What makes a good promo video? Do you need a huge budget and a Hollywood film director to pull it off? The answer to the second question is a simple “no.” The answer to the first question is a pretty simple one, too. Triune Films is an independent production company that runs a very popular YouTube channel, Film Riot. For your information, while they do absolutely amazing work, they are neither operating with Hollywood level budgets (not even close), nor are they spending any more than the amount of money that most CMOs could find between their couch cushions.
Film Riot is geared toward independent and aspiring filmmakers. Its audience ranges from pre-teens with their first cameras to industry veterans. The promo in question is for a sound effects pack. If you haven’t already, take a look at their channel and then keep on reading.
It’s great, right? But what makes it so great? Like I said before, it’s pretty simple. For starters, know your audience. This will impact your ability to put yourself in their shoes and understand what will resonate with them. In this case, independent and aspiring filmmakers are the targets, as they always are for Triune/Film Riot. Their promos combines humor with great visuals, while simultaneously showing the depth of the product’s feature set, its ease of use and an example of what one can accomplish with it. Let’s take it step by step (at this point, if you haven’t already watched the promo below, you really should … seriously).
A Promo Video KO-Punch
We start with the outdoor scene where two characters trade punches. The first one lands powerfully, with a strong impact sound you’d expect to hear accompanying vicious fisticuffs in television or film. The retaliatory strike, on the other hand, is akin to a soft whimper. The sound is pathetic. This character quickly surmises that he is in dire straits, something Triune/Film Riot’s target audience can relate to. His plight echoes the plight of all those aspiring filmmakers who struggle to find high-quality, affordable sound effects that live up to the scenes they’re shooting — something with a solid impact rather than a dull thud.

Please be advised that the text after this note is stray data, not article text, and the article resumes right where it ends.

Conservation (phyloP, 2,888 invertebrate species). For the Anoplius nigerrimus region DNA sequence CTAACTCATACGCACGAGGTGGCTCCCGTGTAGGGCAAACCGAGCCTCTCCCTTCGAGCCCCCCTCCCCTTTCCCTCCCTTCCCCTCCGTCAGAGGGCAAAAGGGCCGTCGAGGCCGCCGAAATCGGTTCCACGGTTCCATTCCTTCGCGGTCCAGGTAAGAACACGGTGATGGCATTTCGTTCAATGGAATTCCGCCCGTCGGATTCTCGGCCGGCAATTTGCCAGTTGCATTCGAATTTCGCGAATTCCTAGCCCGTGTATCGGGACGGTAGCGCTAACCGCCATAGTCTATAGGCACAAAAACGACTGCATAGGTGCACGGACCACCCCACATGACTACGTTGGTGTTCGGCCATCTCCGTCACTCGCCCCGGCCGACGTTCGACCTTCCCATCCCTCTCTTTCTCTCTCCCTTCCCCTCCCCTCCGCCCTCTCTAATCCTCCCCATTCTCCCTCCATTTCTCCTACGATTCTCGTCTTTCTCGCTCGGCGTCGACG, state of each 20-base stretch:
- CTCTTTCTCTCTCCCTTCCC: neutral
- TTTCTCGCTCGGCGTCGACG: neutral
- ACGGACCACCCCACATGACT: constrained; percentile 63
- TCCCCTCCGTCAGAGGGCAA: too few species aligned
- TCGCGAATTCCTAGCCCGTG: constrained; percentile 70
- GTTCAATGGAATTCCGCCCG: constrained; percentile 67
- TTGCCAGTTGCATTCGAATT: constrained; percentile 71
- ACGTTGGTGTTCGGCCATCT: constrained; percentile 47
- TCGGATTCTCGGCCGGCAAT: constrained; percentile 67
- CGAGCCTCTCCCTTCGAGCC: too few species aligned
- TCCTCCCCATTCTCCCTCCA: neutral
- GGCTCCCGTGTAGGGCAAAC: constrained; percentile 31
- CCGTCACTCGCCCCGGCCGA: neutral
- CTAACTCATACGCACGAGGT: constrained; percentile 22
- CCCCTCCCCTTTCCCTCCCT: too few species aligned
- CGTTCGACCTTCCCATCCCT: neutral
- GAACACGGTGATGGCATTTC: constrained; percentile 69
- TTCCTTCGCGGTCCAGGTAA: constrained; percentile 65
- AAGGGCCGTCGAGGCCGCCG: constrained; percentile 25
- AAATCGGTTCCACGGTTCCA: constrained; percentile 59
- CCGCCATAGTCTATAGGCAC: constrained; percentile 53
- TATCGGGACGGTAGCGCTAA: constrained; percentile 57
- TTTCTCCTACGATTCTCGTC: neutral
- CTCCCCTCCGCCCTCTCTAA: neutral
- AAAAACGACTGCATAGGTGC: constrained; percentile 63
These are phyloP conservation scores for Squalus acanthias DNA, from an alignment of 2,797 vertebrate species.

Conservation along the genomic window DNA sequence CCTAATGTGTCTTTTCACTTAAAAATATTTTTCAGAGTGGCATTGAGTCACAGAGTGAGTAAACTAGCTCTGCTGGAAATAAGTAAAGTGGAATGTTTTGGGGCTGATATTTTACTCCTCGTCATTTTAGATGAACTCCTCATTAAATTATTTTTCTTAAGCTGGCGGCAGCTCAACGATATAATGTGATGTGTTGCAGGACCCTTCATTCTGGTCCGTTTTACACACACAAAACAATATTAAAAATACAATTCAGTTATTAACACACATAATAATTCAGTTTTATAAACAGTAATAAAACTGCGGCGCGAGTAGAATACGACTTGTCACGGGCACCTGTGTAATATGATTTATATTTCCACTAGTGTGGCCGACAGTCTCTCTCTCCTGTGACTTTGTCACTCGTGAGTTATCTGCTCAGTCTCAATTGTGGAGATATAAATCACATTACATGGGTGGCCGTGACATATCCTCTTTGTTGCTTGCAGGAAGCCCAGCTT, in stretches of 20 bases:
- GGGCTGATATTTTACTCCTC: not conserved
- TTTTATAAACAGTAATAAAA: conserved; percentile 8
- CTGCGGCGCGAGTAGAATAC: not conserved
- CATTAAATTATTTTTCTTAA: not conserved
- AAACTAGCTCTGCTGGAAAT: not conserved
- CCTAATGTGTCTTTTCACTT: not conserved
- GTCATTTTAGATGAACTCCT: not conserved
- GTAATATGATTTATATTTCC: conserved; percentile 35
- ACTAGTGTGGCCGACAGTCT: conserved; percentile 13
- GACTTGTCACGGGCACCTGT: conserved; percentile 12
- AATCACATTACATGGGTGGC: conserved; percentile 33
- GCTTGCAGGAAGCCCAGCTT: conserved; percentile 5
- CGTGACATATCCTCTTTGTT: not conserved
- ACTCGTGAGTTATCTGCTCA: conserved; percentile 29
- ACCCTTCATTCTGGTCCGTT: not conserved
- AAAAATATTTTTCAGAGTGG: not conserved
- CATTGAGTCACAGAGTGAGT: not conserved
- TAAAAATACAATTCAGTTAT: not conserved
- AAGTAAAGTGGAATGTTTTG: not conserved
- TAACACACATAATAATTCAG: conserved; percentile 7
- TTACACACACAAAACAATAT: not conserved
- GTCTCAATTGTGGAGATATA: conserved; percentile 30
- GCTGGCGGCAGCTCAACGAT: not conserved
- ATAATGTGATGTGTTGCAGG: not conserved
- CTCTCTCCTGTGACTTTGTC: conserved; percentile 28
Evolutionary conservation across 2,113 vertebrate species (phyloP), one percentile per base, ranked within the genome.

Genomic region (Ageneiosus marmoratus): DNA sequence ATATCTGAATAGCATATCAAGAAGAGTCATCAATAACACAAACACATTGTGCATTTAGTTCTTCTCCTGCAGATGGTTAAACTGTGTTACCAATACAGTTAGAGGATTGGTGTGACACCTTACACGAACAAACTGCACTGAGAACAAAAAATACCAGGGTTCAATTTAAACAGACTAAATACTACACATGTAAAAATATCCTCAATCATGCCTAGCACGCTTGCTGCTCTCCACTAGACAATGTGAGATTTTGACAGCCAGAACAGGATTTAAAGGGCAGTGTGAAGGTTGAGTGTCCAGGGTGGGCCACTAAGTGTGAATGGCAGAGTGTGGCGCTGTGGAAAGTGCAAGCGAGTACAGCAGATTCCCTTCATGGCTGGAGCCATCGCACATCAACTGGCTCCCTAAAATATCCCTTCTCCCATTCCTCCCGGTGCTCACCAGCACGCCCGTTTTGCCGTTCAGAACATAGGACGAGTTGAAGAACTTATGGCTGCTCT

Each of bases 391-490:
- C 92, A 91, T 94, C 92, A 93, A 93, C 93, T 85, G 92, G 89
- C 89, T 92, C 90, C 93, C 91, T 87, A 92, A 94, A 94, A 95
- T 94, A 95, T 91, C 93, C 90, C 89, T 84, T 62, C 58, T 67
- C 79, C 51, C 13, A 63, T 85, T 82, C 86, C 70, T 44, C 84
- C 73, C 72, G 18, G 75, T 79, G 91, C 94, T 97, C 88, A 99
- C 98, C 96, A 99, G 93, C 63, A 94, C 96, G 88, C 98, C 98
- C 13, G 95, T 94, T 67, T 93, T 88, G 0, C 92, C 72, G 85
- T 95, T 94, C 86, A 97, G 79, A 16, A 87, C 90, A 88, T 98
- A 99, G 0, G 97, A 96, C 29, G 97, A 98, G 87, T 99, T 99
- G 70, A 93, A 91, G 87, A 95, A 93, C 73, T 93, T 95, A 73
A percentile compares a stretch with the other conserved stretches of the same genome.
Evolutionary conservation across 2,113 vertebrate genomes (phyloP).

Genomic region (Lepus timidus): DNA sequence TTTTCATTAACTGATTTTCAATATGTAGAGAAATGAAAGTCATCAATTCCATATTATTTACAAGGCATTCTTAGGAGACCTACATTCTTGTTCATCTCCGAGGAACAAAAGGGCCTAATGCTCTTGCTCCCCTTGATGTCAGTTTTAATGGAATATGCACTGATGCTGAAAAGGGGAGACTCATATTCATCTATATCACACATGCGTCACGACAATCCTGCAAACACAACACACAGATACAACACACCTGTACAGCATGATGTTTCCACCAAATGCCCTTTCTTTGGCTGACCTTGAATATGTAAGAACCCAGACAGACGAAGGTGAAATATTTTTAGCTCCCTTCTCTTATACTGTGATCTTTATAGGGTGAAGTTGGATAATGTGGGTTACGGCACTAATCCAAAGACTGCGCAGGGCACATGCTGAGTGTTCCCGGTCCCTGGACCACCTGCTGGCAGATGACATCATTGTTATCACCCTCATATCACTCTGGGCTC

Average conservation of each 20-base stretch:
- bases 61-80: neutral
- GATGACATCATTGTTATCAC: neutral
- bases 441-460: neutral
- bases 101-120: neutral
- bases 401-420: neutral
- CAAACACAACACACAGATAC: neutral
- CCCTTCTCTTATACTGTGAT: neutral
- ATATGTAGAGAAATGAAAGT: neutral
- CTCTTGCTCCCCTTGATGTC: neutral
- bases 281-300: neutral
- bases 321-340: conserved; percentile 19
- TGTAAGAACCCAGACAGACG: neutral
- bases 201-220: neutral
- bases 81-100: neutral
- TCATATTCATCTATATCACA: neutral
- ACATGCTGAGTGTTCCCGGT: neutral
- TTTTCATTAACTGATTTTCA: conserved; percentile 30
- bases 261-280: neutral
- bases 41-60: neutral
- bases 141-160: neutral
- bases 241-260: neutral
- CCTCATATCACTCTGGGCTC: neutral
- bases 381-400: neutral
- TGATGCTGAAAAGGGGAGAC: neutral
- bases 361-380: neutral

Now, as the weak-fisted man turns to the camera, we are pulled through that fourth wall and see that the action is happening in an editing suite, again, something filmmakers are intimately familiar with. This is the environment they work in every single day. Now, we are shown the depth and breadth of Film Riot’s sound effects pack and how easy it is to use within the editing software (Adobe’s Premiere Pro, in case you were wondering).
Once the appropriate sound effect is found and easily inserted into the clip, the camera pushes back in until our character is now in full frame. We see a knowing smile on his face right before he clobbers his foe with a punch equal to those seen in blockbuster comic book movies. Victory is mine ours his!
Okay, let’s recap what made this promo so perfect.
- Film Riot understands its audience.
- They used the work environment filmmakers practically live in to illustrate how the product can be easily used to remedy one of the audience’s biggest problems.
- They not only showed the application of the product, but an example of a final result one can expect when using it.
- It’s funny.
Yes, they did all of this with a very skilled and talented director. However, if you look at the video again, nothing about the scene featuring these two would-be pugilists is overly complex. That’s not to say there wasn’t a lot of thought that went into it, because there was. But the problem with many brands handling their own video content is that they either overthink things or underappreciate the value of good visuals, even when they’re relatively easy to pull off. Both of these can be the kiss of death.
Whether your brand is focused on consumer electronics, the food and beverage industry, B2B tech, healtcare industry or any other sector, the principles Triune/Film Riot absolutely nails in this promo are the same ones that any brand can use to their benefit. Know who you’re making the video for, showcase the product in environments your audience understands and can relate to, and don’t be afraid to bring the funny.
This post was first published by Brendan Reilly on March Communications’ blog PR Nonsense.